Recent days have been filled with personal remembrances of September 11, 2001.
Like so many of you, clear blue September skies have transported me back to that Tuesday, when I stood in shock in Greenwich Village, staring at an airplane-sized wound in the city’s tallest building.
Those of us who lost friends or family that day hold a personal grief inextricably bound up with a national trauma. A pain that is both collective and deeply personal.
That morning, I couldn’t know how that moment would shape the rest of my life. Or how the genesis of the J Street movement would tie back to that day of trauma.
The events of that day — and the decisions made by both the Bush and subsequent administrations — brought us a new political lexicon: The Patriot Act. Extraordinary rendition. Troop surges. Drone strikes. Enemy combatants. Enhanced interrogation. ‘Mission Accomplished.’ Alternative facts.
Many of these terms reflect trade-offs America made of core values in the name of security. And they reflect actions and decisions grounded in a short-term reactive calculus without adequate consideration of long-term ramifications.
Those who warned us at the time with clarity and foresight of the risk of sacrificing our values, or the long-term costs of our actions, were too often derided as soft, naive and even un-American.
Today, with 20 years of hindsight, there are clear lessons to be drawn — not only for America’s leaders but also for those thinking about how Israel can reconcile a desire for security with the vision of a just, peaceful and democratic homeland for the Jewish people.
We cannot fix political problems with military solutions.
We cannot defend democracy if we allow our values to become collateral damage in the process.
We must be wary of those who denounce cartoon villains, offer simple solutions and promise easy victories — but instead end up delivering endless conflict, violence and injustice.
Those lessons remain core to J Street’s strategic thinking today.
By early 2003, I had become deeply disheartened by the lack of dissent among elected officials around the Bush administration’s invasion of Iraq.
The nation’s understandable desire to answer the horror of September 11 had been hijacked by ideologues with a longstanding agenda of their own — regime change in Iraq and beyond.
I joined the presidential campaign of Howard Dean, the sole candidate willing to buck his party’s leadership and speak out against the war.
He brought a skeptical eye not only to claims of weapons of mass destruction and the concept of preventive war, but to the harmful conventional wisdom around Israeli-Palestinian policy. But for calling out the dangers of settlement expansion or suggesting the US should be an even-handed broker for peace, he was vehemently attacked as a radical, anti-Israel and worse.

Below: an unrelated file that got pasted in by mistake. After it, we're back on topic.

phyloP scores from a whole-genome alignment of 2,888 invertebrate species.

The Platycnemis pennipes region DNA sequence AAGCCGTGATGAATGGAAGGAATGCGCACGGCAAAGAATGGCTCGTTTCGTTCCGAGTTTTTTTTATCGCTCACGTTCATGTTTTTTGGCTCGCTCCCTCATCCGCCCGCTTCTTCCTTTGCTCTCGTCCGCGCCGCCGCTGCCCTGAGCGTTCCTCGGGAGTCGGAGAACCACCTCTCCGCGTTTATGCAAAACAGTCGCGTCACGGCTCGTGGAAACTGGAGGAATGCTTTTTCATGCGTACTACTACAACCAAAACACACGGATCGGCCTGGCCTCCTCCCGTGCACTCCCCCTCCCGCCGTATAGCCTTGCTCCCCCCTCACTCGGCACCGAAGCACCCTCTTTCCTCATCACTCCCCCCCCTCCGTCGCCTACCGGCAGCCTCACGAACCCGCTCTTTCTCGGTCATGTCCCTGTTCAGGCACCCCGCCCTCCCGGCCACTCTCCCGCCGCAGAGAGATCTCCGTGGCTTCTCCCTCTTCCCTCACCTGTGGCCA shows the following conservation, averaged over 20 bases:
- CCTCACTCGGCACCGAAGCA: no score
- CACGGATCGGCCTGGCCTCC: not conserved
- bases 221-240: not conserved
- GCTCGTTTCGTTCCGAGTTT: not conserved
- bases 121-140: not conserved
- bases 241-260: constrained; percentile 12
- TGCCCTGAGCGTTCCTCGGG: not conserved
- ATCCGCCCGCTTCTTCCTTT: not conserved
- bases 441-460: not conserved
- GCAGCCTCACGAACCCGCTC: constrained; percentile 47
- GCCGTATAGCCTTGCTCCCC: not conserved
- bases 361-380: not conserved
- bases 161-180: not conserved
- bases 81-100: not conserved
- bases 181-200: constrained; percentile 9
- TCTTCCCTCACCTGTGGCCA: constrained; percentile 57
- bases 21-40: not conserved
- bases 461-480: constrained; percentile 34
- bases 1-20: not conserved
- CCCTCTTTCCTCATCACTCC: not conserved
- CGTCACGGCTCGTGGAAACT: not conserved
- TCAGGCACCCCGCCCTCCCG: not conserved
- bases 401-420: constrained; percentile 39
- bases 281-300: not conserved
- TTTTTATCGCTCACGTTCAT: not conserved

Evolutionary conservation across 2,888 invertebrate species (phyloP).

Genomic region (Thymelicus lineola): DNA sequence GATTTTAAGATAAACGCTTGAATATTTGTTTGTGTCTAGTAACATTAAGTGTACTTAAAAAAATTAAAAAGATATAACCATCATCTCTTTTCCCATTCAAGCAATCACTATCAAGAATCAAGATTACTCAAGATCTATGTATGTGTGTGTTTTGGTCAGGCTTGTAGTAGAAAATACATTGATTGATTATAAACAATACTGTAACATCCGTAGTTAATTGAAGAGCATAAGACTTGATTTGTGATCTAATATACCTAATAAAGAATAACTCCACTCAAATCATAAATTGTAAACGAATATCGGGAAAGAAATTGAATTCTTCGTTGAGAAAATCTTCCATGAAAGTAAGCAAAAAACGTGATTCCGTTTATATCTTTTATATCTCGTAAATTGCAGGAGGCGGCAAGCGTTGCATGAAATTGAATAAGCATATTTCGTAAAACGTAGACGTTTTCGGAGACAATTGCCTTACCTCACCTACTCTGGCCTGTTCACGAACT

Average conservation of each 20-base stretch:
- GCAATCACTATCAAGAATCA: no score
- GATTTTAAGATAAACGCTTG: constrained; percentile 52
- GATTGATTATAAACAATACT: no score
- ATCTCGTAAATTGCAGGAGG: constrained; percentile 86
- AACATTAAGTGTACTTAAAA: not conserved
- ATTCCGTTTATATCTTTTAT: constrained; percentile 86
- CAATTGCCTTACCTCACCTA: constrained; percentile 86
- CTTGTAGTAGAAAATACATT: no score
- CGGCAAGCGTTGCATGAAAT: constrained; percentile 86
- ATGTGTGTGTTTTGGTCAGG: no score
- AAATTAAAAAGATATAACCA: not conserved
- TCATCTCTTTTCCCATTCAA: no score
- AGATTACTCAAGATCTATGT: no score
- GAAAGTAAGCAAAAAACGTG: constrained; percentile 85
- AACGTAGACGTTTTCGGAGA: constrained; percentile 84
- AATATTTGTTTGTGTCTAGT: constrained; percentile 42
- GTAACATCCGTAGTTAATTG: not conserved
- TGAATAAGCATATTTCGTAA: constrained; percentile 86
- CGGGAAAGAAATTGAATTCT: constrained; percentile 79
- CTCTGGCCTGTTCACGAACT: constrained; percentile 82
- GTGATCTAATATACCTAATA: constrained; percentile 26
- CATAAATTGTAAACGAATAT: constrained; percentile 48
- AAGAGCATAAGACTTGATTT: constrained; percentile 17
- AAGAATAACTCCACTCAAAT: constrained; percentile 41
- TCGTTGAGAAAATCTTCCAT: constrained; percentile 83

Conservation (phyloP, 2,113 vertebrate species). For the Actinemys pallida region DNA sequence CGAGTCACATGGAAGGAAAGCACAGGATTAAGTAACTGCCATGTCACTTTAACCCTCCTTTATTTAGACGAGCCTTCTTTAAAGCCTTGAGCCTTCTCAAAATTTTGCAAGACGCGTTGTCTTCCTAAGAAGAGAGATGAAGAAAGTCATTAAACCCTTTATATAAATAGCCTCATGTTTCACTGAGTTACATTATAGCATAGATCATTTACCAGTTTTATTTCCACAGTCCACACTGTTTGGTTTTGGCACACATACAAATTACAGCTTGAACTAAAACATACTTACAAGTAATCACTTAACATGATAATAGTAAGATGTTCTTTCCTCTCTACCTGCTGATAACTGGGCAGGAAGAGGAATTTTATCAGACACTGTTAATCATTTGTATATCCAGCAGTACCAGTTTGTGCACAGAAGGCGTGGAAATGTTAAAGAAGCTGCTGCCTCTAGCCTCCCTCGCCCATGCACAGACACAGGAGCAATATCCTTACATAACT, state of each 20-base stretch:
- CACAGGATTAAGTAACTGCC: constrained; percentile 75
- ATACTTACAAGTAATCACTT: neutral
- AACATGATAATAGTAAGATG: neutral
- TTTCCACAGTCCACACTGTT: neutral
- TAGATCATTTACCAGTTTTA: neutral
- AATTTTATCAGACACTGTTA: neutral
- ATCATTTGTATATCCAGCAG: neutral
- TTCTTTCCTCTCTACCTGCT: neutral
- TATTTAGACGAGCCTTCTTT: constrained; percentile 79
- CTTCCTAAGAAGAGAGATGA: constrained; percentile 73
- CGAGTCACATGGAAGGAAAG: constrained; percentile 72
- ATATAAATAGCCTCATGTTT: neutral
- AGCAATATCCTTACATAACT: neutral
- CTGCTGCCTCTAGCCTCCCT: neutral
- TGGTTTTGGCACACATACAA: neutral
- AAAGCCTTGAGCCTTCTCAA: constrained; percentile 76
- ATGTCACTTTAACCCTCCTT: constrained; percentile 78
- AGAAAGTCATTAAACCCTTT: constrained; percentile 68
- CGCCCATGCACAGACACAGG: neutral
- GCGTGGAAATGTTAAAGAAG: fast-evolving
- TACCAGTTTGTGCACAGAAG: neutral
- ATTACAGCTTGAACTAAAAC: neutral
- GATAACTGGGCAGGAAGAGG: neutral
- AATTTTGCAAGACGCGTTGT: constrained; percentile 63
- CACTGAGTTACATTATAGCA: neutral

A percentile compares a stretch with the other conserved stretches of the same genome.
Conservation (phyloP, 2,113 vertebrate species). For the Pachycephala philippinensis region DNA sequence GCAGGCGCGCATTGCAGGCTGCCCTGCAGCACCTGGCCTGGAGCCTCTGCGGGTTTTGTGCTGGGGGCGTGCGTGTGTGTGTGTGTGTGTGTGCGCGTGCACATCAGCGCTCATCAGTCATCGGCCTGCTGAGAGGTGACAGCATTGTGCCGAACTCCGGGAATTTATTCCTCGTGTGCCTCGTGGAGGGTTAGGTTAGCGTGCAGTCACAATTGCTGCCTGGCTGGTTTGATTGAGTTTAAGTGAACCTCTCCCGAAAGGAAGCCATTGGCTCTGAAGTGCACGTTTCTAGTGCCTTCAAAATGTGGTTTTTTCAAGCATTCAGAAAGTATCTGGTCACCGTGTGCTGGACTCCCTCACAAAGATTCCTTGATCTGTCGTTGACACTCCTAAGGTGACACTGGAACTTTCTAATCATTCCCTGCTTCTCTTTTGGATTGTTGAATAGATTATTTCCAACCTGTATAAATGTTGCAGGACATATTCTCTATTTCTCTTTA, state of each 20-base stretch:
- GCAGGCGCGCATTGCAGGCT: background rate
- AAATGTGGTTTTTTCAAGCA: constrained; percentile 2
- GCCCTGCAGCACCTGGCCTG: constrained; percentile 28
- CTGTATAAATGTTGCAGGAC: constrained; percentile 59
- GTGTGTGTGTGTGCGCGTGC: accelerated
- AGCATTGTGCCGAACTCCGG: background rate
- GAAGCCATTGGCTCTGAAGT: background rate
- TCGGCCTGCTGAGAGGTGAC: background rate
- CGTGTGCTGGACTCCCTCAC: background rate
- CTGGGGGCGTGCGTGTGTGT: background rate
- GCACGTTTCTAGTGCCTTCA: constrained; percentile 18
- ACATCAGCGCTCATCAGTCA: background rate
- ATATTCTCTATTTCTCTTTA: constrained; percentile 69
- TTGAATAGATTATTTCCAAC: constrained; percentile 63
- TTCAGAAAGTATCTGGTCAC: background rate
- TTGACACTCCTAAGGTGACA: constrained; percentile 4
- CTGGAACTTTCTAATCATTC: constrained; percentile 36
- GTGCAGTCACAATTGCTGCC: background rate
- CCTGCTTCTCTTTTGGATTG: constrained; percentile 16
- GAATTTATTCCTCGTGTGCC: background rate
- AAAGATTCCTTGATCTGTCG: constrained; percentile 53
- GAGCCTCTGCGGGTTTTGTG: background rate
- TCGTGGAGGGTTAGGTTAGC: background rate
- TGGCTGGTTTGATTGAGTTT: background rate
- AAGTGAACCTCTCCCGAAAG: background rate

I came to see this as part of a pattern: A political culture that deterred leaders from supporting pragmatic policies — including those they supported behind closed doors — because they feared that nobody would stand with them if they stood up for the truth.
It’s this dynamic which, save for a few brave champions, muzzled debate over the Iraq war and our goals in Afghanistan and led to catastrophic post-9/11 policy failures. It pushed our leaders to do what felt politically safe and expected, rather than what’s wise, right and just.
On the question of Israel, it has pushed our leaders to enable and reinforce a cycle of endless occupation and conflict — against the interests of the US and Israel itself — rather than take the steps required to help Israel fulfill its promise as a just, democratic homeland for the Jewish people. A beacon of light among nations.
If there were ever a contrast which summed up this problem, it’s that George Bush’s catastrophic decision to invade Iraq was somehow less controversial than Barack Obama’s efforts to avoid war and prevent Iran from acquiring nuclear weapons through a negotiated agreement.
That’s why we founded J Street: To give our leaders the space and political support to do what’s just, right and in our long-term best interests. To pursue policies and principles embraced by the overwhelming majority of voters, both inside and outside our community.
It’s why we push back so hard against the destructive voices on the right who have dominated the policy debate for far too long. Why we stand up for a foreign policy that, by embracing diplomacy and democratic values, ultimately makes us safer and stronger.
20 years on, the debate continues between those of us who champion diplomacy, multilateralism and human rights and those very same people who led us into devastating, fruitless wars over the past two decades.
With boundless self-assurance, hard-liners and neocons insist the only way to deal with Iran is through ‘maximum pressure,’ military force and regime change. Or that on Israel-Palestine, security considerations leave no choice but permanent occupation.
We’re determined to make sure these voices don’t win out yet again.
J Street will continue to stand for values-driven leadership that measures strength not solely in military might, but in our ability to solve real global problems, our capacity for international leadership, and our power to advance a vision for peace, justice, security and progress.
Twenty years since that crystal clear morning in downtown Manhattan, it is meaningful to me that this year’s anniversary falls between Rosh Hashanah and Yom Kippur. This is a moment in which we learn from mistakes of the past, show resolve in the present, and commit to progress in the future.
In this moment, I feel energized for the year ahead. We are in the process of transforming our politics, creating real space for bold leadership, and advancing our shared values of justice, self-determination and peace. If you are able, please join us in that mission.